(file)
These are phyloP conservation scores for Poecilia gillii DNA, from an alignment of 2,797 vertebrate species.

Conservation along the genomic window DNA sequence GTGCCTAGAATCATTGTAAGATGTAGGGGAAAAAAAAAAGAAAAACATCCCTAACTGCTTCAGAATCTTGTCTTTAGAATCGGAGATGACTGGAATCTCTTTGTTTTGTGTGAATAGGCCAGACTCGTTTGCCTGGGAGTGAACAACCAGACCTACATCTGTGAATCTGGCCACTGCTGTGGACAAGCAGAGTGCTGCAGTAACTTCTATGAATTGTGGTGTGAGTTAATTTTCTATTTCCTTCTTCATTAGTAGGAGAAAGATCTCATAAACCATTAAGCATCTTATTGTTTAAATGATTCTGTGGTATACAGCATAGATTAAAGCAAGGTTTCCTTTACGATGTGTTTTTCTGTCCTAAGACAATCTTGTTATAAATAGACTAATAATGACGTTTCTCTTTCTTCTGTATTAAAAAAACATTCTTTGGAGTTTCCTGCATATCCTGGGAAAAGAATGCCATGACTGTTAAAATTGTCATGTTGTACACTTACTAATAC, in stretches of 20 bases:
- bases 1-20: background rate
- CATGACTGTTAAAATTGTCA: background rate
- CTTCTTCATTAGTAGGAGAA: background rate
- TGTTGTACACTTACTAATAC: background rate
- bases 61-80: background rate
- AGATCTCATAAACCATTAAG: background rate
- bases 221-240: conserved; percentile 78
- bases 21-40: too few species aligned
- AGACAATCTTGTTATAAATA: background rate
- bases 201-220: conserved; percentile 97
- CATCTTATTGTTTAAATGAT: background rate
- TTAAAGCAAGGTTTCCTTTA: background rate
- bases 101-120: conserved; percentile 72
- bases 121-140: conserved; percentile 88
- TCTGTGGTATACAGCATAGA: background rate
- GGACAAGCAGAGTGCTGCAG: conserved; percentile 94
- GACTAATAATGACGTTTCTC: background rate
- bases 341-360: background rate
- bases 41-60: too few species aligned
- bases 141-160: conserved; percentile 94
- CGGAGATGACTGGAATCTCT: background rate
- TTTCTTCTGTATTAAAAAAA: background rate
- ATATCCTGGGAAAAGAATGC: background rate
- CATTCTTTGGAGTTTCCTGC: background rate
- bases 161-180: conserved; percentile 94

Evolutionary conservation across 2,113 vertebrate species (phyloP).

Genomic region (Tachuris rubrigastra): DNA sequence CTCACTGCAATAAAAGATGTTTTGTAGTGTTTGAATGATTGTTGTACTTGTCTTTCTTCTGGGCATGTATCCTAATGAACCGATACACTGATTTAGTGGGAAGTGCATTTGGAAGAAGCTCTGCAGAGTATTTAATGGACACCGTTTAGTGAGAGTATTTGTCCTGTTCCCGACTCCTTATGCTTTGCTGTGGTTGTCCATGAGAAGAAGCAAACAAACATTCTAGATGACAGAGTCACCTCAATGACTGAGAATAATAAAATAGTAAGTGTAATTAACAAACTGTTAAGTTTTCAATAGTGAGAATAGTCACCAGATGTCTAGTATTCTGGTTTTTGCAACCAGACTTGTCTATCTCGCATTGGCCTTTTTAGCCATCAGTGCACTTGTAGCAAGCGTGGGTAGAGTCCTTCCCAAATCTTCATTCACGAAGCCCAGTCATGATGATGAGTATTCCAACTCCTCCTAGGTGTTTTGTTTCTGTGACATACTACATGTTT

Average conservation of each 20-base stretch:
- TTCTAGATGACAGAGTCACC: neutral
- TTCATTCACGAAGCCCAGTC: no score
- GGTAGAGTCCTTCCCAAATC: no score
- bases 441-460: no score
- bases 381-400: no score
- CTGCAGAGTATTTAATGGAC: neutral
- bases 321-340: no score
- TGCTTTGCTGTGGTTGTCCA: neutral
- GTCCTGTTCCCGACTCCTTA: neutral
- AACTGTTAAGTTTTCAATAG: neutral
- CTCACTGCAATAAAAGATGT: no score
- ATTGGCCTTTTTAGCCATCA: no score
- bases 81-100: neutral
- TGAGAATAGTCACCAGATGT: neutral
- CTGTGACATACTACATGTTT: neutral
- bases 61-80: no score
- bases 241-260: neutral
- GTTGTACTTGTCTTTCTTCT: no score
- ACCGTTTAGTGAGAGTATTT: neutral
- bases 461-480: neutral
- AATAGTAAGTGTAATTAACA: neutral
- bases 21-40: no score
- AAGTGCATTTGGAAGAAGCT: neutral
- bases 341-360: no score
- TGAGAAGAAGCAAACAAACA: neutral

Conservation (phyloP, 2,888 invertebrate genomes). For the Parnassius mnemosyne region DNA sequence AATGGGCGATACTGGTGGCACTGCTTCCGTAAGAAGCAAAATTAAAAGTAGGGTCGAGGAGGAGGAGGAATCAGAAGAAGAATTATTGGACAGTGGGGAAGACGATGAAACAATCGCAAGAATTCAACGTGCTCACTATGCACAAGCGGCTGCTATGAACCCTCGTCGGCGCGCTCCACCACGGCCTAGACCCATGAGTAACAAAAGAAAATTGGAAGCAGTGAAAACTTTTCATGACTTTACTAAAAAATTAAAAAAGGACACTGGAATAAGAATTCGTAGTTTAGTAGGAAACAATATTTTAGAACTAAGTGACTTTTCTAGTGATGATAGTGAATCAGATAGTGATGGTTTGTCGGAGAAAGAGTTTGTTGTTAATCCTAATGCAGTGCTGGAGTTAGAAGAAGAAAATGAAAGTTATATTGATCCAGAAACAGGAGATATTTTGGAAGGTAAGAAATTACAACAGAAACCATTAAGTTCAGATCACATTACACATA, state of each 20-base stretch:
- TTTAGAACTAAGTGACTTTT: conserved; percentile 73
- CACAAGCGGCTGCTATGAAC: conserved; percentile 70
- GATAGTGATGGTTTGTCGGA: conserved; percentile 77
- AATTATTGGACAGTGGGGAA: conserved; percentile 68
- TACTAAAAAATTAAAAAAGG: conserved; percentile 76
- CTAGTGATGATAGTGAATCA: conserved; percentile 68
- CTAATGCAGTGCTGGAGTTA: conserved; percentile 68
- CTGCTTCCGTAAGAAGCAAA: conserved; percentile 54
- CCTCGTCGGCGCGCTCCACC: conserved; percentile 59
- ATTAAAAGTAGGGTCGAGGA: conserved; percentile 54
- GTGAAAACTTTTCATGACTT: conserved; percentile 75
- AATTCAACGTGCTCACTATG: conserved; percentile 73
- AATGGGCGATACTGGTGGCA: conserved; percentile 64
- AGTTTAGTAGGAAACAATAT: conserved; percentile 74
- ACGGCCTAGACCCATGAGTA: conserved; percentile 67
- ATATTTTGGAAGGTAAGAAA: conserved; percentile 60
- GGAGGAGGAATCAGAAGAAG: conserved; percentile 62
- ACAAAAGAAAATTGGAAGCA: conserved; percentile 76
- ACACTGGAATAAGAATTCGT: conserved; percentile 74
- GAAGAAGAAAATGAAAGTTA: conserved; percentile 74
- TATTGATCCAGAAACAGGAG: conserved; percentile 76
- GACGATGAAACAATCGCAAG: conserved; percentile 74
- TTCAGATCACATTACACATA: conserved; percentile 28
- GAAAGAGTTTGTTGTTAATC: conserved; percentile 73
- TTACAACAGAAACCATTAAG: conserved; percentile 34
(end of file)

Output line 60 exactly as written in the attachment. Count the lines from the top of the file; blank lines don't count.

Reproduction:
- AATTATTGGACAGTGGGGAA: conserved; percentile 68